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December 30, 1999
Hijack is remote controlled: intelligence agencies
Josy Joseph in New Delhi
Six hijackers aboard Indian Airlines flight IC 814 are well motivated mercenaries executing a planned action which, in all probability, is being controlled in real time from some unknown destination deploying hi-tech gadgets, sources in the intelligence agencies believe.
Indications are that besides the usual suspect -- Pakistan's Inter Service Intelligence -- Chhota Shakeel, a Dawood lieutenant who has a wide network in Nepal, is providing logistic support to the operation.
According to information gathered from within India and outside by intelligence agencies, the hijackers seem to be merely executing a plan "which is well planned and executed to the satisfaction of someone else," sources said.
The fact that the mercenaries are in no hurry to find a solution to the crisis is a clear indication that they have very strong backing. "They seem very confident of their future, assured of a safe passage," reliable intelligence sources said.
"Normally, the hijackers make it a point to raise the issue of their political asylum as soon as negotiations begin. But these six don't seem bothered about it. Besides, the negotiations are progressing very slow, and in the direction that they (the hijackers) want," sources said.
Sources said reconstruction of the entire hijack drama reveals that there is meticulous planning involved and also that the "real executioners" are somewhere, far away from Kandahar. Sources pointed out that the hijackers are believed to be in possession of some roving mobile phones and "we think they even have a satellite phone."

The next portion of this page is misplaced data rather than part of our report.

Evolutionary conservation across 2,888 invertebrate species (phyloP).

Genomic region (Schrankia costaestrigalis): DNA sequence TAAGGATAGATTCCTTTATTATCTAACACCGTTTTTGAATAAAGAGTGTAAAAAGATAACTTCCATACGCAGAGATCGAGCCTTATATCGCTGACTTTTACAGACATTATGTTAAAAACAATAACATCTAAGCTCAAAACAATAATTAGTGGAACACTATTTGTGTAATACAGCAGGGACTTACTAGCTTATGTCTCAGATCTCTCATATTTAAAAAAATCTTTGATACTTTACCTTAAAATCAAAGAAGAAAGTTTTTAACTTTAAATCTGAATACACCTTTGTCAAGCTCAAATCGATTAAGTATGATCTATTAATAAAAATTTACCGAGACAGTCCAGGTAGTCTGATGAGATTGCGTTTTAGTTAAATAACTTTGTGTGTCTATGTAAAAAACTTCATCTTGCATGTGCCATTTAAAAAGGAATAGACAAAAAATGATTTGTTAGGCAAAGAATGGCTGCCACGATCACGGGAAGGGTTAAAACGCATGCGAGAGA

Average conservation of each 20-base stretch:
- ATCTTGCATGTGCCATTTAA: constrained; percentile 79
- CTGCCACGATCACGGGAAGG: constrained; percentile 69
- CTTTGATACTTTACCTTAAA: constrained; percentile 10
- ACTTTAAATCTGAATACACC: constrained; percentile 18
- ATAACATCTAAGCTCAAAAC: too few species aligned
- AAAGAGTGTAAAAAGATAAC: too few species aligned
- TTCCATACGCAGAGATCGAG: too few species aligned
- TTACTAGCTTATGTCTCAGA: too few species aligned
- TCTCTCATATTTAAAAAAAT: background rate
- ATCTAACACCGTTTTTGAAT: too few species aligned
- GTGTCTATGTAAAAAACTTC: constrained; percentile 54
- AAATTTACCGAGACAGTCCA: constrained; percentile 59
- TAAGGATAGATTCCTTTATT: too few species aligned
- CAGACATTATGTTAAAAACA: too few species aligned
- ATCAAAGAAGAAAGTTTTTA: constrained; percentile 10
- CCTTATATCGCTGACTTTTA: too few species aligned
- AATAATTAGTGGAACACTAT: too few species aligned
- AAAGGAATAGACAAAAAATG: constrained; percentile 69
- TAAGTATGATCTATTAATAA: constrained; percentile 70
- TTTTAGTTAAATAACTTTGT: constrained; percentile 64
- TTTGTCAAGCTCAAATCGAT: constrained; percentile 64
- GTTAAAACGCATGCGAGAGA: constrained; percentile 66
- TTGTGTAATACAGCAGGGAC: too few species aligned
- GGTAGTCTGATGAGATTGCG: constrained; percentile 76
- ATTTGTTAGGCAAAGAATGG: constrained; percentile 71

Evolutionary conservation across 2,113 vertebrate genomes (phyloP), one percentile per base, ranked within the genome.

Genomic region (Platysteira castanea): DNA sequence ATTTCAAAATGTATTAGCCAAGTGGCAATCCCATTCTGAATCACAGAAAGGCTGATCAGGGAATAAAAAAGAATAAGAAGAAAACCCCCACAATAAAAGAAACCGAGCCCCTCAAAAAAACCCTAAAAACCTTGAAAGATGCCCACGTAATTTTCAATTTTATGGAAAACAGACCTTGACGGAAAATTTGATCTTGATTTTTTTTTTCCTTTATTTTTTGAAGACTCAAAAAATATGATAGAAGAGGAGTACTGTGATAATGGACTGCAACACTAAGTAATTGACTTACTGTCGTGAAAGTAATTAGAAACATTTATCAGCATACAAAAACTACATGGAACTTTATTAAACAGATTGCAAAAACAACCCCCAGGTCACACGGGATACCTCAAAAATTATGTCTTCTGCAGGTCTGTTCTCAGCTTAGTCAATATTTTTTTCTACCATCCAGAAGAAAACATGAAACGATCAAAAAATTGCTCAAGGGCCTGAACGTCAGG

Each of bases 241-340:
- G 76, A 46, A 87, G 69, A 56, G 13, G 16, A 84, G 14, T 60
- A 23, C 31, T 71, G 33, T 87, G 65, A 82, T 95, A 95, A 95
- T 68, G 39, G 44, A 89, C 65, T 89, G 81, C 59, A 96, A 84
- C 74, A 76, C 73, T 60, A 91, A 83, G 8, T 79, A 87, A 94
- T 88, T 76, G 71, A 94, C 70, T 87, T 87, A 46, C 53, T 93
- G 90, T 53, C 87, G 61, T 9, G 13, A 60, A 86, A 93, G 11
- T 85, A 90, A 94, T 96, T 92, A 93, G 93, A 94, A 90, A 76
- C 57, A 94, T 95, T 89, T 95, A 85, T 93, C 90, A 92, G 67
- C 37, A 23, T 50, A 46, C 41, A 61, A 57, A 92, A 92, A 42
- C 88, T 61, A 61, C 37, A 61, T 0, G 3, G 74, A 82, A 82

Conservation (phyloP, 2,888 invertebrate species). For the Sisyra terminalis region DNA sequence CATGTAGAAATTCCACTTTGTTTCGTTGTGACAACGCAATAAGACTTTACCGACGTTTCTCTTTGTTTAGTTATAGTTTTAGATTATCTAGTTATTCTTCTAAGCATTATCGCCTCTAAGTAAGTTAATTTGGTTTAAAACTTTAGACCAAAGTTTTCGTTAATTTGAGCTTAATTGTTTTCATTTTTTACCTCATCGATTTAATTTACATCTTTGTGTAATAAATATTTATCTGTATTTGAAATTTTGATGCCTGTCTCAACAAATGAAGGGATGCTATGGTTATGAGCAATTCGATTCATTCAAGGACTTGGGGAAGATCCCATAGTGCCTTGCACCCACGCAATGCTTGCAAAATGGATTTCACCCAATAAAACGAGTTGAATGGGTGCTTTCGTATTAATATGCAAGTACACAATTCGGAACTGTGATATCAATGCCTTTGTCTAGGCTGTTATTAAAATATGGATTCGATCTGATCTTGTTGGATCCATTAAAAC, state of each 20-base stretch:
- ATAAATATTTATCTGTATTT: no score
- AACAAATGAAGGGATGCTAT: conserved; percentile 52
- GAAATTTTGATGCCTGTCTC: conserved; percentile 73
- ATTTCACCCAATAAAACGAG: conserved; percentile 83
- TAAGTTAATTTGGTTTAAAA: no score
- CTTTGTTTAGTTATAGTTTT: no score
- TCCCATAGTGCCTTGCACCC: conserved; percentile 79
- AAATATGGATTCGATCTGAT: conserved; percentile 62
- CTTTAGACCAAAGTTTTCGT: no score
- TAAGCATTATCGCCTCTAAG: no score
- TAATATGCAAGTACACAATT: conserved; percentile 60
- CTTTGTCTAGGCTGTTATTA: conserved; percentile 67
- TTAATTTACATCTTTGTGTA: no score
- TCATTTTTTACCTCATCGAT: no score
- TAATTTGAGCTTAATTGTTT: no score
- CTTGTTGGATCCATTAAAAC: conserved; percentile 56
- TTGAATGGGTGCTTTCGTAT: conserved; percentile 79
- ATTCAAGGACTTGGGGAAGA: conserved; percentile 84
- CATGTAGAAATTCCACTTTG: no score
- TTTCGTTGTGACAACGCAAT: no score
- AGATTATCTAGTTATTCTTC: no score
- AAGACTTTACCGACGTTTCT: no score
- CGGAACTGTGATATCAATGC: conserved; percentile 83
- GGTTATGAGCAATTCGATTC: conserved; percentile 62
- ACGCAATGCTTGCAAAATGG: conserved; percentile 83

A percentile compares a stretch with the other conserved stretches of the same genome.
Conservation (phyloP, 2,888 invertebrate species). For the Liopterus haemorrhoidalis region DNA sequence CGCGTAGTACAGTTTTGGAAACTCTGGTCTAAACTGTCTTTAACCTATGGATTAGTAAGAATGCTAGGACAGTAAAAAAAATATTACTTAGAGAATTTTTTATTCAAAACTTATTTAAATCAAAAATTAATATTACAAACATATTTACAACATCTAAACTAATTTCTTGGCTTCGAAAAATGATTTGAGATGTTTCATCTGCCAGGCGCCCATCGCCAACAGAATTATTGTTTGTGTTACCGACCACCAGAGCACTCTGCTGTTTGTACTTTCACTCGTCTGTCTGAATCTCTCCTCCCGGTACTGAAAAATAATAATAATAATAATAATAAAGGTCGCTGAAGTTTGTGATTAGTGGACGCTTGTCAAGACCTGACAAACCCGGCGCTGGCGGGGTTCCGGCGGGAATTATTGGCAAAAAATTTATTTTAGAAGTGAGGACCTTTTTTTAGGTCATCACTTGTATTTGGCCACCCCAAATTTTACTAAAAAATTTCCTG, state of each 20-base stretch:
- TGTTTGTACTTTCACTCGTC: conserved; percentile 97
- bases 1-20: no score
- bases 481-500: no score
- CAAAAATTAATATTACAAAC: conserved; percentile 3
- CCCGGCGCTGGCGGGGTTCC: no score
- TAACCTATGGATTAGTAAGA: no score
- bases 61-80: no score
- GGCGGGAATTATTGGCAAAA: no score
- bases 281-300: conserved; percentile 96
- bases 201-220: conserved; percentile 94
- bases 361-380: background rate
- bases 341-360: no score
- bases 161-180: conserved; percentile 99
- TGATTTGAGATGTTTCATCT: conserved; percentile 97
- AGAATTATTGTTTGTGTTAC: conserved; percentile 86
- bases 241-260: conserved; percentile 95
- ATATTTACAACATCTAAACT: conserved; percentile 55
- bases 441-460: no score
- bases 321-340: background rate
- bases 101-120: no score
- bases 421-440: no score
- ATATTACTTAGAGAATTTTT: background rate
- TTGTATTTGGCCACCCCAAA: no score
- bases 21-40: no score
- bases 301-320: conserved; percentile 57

Indications are that the hijackers also used the Internet at Amritsar, Lahore or Dubai. At one of these airports, they communicated with someone outside the airport on their laptop.
Nepalese police have confirmed that the hijackers had made several phone calls to Pakistan during their stay at Kathmandu.
Several developments from the moment the plane took off from Kathmandu have strengthened this theory. A senior official from the Pakistan embassy in Kathmandu was present at the airport a couple of hours before the IA plane took off, sources claim.
When plane landed at Amritsar, the Air Traffic Control tower there received a phone call from a man claiming to be the joint secretary in home ministry. Identifying himself as G Lal, the man ordered that the plane be refuelled immediately. It is believed that someone on ground was alerted by the hijackers about the shortage of fuel in the plane. And this contact, most probably within India, immediately contacted the airport in the guise of a joint secretary.
Reports are that some people contacted the hijackers when the plane was at Lahore and passed on instructions. Though this could not be confirmed, there are indications that the hijackers received orders to fly out of Pakistan.
Meanwhile, the armed forces, which have been asked to gear up their intelligence apparatus to keep a tab on the hijack crisis, have received several intercepts between active militants, strengthening suspicion of ISI's involvement. rediff.com has already reported about one such intercept from the Valley, which has been forwarded to the Cabinet Committee on Security.
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